“This session features practical techniques to work with reluctant and often traumatized writers. Coaches will take you through initial trust-building steps, using group and individual exercises. An introduction to what it takes to open hearts and minds – and the potential for small triumphs along the way.” This is the description of the Writing Wrongs session two from the conference program book.

The playwrights (Suze Allen, Melissa Denton, and Francesca Piantadosi) in this session were a great follow-up for the previous session. Once you have a call to action, what do you do next? These playwrights answered those questions.  Each gave pointers on how to interact with the group participants.

 

The sessions were hosted by Larry Dean Harris, our Southern California Regional Representative.

 

Dramatists Guild National Conference: #writechange – Presenting at the Conference

by Robin Byrd

July 16, 2015 at the National Dramatists Guild Conference.  We were exhausted and exhilarated and ready for the rest of the week.   Our workshop presentation Using the Senses: Character and Story Creation cover sheet and bios  went really well.  I don’t know about the other ladies but the content of some of the sessions, I attended, had me spinning.  Such profound insight and resolve to do the best work and create the best art – just to be in the room with these artists was inspiring.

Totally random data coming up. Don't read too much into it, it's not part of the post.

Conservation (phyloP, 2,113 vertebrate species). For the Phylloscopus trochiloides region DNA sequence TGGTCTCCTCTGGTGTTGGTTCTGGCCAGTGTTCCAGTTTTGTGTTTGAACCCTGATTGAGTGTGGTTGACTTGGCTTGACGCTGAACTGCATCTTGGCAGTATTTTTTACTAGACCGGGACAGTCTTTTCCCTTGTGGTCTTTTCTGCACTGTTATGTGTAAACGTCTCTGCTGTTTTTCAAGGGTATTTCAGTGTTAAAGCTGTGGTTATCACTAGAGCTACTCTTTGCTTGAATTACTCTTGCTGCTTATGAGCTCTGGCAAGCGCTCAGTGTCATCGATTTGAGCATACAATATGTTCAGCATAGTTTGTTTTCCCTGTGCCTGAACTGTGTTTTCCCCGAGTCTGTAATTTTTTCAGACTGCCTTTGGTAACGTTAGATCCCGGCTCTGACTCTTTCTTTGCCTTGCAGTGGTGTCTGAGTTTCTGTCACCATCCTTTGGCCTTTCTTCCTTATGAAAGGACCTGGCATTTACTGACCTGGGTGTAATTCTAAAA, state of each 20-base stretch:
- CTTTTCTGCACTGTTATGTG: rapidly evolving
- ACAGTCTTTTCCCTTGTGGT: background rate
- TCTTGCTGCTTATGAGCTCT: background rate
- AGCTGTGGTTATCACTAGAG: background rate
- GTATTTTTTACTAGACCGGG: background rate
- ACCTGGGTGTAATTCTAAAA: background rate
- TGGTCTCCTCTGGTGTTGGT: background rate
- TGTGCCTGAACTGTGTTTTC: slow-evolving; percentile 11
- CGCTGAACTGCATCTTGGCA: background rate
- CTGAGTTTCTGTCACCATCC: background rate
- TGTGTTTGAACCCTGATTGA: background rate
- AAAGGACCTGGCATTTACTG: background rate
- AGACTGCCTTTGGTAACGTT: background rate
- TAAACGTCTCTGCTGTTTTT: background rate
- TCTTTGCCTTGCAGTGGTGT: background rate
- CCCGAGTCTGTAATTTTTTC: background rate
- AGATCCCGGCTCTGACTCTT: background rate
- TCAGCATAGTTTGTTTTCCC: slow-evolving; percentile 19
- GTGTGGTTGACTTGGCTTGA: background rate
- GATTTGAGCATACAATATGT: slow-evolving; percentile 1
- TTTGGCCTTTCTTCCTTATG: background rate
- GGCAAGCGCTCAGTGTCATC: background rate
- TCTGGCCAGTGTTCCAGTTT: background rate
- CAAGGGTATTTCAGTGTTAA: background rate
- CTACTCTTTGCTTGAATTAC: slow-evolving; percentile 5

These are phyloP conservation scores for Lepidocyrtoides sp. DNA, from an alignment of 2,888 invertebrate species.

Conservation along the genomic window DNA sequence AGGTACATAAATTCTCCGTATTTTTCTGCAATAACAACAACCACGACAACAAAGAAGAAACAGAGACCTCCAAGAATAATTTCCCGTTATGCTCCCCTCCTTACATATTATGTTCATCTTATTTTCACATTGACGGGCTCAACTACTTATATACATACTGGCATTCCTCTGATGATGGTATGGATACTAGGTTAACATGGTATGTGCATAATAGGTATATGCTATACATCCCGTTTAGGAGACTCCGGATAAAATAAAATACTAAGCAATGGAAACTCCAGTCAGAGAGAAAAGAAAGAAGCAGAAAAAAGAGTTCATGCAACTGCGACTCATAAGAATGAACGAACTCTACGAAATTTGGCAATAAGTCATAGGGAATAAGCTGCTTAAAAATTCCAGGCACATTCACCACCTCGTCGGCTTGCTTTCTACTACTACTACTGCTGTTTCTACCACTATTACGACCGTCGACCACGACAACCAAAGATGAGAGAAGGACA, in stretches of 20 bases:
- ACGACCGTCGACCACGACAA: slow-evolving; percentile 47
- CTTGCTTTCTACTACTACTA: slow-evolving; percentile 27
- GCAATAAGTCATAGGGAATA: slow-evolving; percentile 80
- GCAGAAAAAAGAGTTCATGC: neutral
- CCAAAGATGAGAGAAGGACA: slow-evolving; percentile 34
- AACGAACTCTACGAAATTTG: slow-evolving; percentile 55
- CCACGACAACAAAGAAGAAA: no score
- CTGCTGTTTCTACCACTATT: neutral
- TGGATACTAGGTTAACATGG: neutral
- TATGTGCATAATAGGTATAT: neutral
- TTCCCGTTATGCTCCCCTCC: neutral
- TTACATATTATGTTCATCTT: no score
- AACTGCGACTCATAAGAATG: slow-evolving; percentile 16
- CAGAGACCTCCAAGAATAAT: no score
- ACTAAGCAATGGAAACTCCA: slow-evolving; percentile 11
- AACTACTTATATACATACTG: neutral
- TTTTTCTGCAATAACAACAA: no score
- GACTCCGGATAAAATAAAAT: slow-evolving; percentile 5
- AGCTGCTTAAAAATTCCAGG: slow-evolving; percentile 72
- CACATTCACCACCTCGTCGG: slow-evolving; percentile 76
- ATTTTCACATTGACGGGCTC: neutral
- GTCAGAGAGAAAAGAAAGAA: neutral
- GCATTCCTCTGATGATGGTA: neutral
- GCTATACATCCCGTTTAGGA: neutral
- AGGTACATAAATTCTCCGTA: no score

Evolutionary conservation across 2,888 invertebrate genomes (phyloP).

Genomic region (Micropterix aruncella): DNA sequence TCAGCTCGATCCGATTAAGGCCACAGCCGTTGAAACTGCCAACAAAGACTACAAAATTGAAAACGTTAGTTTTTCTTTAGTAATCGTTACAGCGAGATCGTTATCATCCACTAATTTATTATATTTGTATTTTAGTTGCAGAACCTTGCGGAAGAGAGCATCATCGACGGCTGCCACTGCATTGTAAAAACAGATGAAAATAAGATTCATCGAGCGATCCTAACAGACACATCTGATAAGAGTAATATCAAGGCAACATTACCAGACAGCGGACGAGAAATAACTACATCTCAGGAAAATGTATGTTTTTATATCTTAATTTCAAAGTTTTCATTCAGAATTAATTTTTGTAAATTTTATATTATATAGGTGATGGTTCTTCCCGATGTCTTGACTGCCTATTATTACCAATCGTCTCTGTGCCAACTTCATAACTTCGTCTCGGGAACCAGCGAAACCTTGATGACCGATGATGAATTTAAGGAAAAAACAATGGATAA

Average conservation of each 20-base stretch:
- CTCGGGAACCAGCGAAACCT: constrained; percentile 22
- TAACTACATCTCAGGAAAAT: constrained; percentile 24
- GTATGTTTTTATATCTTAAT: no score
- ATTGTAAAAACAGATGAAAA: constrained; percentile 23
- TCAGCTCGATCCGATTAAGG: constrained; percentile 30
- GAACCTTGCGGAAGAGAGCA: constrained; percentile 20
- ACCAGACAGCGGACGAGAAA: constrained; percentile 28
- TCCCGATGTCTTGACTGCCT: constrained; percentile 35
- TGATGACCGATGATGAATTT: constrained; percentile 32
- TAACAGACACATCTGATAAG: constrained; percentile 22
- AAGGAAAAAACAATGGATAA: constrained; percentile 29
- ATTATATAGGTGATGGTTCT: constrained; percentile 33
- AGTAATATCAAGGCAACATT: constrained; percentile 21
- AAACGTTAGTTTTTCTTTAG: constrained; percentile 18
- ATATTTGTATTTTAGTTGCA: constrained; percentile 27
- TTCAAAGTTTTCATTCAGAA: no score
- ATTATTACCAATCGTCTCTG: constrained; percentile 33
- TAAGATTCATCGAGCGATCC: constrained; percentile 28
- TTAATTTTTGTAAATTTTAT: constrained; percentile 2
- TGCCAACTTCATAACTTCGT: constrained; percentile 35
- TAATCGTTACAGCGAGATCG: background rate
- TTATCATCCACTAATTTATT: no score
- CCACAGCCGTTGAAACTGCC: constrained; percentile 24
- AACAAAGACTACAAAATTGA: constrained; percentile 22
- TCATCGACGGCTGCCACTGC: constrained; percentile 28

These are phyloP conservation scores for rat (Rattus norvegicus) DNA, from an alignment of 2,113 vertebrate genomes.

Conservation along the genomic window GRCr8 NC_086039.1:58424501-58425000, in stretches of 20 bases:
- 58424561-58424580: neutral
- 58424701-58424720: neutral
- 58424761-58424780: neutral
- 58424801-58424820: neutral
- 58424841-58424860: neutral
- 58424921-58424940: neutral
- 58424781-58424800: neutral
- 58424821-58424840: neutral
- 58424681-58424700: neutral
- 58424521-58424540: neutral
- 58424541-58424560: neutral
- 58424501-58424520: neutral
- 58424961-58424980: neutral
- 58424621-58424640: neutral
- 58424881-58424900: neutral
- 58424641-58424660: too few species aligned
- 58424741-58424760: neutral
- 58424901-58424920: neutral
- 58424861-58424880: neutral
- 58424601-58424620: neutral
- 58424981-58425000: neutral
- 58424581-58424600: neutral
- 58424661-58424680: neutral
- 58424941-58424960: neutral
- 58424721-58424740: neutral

Robin Byrd, Laurel Wetzork, and Debbie Bolsky sitting in on the opening presentation after our workshop "Using the Senses: Character and Story Creation" at the Dramatists Guild Conference: Writing the Changing World, #writechange.